Helen Boaden

The key argument seems to be that it these stations lack 'distinctiveness'. The shorthand we often hear - Radios 3 and 4 embody public service broadcasting whilst Radios 1 and 2 are easily replaced by commercial counterparts - is wrong. Take Radio 1. It informs, educates and entertains 10million young listeners a week. It offers daily news (up to six times more news per week than its commercial competitors), regular documentaries (rarely heard on commercial networks) and social action campaigns, highlighting issues like online bullying and teenage suicide. In fact, we estimate around 40% of Radio 1's daytime output is speech - twice as much as comparable commercial outlets.
Helen Boaden, the executive in charge of BBC News when the Jimmy Savile controversy erupted, is to move to a new role heading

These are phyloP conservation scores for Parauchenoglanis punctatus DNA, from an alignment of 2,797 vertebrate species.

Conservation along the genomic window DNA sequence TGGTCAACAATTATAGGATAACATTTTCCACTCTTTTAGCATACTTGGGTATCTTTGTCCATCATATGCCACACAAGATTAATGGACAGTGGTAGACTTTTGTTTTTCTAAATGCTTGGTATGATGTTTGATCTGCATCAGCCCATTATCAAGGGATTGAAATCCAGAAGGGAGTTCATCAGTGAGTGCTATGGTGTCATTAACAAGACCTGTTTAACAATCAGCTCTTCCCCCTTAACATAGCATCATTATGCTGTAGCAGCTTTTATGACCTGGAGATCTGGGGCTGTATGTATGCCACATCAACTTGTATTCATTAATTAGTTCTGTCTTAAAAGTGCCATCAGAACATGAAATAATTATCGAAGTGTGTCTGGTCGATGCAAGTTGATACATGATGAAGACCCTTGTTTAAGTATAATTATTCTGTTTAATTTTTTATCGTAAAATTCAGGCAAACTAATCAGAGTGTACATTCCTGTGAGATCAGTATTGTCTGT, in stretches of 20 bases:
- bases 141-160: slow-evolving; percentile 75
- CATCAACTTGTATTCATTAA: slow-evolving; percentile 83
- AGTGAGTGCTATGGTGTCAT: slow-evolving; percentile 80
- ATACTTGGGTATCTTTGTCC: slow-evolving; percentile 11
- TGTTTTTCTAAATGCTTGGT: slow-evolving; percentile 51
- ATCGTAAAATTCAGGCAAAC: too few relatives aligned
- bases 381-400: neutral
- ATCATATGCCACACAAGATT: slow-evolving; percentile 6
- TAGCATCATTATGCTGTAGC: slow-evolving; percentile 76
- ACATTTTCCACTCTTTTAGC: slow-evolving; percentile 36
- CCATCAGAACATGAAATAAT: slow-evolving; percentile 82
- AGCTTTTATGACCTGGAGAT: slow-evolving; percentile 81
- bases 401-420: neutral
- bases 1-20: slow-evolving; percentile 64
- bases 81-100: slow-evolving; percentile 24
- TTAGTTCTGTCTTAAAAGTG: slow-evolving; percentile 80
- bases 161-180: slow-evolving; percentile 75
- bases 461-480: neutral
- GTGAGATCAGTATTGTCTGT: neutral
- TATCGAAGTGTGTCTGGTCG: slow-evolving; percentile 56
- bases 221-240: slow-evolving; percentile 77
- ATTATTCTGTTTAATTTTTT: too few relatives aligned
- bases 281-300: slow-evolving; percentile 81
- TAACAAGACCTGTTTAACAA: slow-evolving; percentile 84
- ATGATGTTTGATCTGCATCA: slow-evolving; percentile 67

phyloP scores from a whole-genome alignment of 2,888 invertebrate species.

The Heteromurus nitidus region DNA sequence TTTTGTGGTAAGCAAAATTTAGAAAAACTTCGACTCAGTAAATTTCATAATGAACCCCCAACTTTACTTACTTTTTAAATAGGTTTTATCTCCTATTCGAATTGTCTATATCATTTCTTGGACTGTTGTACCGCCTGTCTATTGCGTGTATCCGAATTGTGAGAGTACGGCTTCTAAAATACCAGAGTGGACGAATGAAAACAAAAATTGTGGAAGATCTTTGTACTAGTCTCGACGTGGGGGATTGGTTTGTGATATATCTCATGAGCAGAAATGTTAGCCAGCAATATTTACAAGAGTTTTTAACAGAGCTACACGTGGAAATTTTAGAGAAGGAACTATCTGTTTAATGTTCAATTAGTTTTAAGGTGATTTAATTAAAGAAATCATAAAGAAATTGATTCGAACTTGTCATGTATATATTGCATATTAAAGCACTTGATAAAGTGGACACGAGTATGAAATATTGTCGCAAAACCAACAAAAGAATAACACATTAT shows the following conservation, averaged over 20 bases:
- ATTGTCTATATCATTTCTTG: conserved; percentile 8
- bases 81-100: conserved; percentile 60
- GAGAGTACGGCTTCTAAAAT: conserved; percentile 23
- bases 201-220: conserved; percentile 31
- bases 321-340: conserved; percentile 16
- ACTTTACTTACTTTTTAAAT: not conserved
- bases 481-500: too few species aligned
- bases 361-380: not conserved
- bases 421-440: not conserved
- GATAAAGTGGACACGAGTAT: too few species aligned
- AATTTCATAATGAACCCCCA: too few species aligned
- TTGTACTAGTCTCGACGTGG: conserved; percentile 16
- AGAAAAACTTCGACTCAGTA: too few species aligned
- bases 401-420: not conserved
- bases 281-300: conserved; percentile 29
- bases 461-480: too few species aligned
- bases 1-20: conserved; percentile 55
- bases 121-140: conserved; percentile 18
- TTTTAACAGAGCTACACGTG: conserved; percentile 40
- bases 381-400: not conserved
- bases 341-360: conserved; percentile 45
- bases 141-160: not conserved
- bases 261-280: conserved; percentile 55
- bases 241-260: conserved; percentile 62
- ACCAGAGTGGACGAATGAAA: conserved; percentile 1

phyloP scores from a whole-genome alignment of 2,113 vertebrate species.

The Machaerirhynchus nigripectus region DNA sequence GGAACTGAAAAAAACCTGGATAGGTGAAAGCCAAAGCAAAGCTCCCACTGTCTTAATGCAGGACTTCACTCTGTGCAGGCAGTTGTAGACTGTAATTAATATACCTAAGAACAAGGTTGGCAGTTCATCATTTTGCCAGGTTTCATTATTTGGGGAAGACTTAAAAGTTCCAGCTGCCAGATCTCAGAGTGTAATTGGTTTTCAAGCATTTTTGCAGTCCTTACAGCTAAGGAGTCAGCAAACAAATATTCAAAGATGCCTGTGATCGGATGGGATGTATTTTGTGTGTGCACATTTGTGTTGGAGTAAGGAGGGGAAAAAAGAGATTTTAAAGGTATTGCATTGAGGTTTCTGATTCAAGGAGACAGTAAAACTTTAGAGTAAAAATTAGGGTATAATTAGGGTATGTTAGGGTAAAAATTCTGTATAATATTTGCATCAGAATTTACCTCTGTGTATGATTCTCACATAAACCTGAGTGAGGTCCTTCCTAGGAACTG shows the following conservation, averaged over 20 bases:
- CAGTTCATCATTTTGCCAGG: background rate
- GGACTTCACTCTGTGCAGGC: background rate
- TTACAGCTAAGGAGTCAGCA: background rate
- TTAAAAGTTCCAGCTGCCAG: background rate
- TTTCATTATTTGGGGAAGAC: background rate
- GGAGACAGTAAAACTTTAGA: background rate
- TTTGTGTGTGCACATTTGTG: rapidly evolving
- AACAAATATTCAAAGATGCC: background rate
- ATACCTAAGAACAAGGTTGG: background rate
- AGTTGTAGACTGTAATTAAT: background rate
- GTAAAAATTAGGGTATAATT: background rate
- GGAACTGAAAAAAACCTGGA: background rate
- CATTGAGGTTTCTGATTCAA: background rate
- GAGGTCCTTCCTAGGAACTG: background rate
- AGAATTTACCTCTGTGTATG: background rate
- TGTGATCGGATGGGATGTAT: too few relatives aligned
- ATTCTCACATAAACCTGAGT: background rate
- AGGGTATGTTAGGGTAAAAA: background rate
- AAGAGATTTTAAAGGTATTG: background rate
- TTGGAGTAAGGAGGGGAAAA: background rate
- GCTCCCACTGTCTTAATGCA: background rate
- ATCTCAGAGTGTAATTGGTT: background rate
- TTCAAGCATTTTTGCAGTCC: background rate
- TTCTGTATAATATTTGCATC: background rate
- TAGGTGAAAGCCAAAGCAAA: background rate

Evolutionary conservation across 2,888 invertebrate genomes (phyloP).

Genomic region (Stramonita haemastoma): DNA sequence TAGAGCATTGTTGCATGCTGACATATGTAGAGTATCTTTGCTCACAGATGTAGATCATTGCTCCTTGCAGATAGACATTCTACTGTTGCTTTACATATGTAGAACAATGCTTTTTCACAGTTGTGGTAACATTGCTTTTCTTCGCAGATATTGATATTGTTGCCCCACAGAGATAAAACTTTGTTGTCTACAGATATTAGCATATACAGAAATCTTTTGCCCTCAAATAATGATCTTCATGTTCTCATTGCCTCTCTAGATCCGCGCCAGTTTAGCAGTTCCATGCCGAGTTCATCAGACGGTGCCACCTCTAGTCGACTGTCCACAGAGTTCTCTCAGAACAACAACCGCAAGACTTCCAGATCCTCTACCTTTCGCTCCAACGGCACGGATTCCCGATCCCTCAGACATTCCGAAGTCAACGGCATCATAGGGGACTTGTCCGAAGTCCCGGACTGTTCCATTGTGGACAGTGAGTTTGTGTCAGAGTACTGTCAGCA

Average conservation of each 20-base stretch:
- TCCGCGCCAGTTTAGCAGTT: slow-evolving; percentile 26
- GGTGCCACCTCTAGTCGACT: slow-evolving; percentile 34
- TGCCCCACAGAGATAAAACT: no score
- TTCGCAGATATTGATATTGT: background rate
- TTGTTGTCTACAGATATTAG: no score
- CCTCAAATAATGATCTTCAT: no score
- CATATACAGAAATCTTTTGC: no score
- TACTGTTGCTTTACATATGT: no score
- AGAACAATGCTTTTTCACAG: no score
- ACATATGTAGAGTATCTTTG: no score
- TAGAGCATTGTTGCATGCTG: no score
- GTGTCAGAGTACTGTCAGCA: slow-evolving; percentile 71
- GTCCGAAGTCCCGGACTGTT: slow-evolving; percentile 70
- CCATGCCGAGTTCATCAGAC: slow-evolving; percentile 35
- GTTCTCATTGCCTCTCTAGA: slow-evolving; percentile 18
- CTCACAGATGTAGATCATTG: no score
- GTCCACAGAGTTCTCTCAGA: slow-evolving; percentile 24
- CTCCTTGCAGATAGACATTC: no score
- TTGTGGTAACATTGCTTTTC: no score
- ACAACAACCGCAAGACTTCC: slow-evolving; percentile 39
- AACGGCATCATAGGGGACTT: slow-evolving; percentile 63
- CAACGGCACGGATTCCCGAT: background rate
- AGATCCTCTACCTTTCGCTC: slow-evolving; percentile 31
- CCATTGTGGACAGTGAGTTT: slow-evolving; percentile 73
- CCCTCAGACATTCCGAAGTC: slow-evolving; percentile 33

BBC staff have been urged not to tweet about the corporation's problems by the acting head of news, Fran Unsworth. She told
The "monumental failures" at the BBC must prompt a complete overhaul of the corporation's management structures, the chair
The BBC has entered some extremely choppy waters of late with Director-General George Entwistle resigning over a disastrous
Veteran BBC presenter David Dimbleby has hit out at bloated management and a culture of "gobbledegook" at the corporation
Those newspapers that are now revelling in the BBC's discomfort are in no position to do so and are motivated less by a commitment to rigorous and independent journalism than by the opportunity to make life difficult for their publicly-funded rival. Some of the hypocrisy is astounding.
Helen Boaden, the head of BBC News, and Stephen Mitchell, her deputy, are to step aside in the wake of the Newsnight report
Caroline Thomson is the favourite to become the new director general of the BBC, according to Ladbrokes. Following George
Work and Pensions Secretary Iain Duncan Smith's department has made a formal complaint to the BBC claiming its coverage of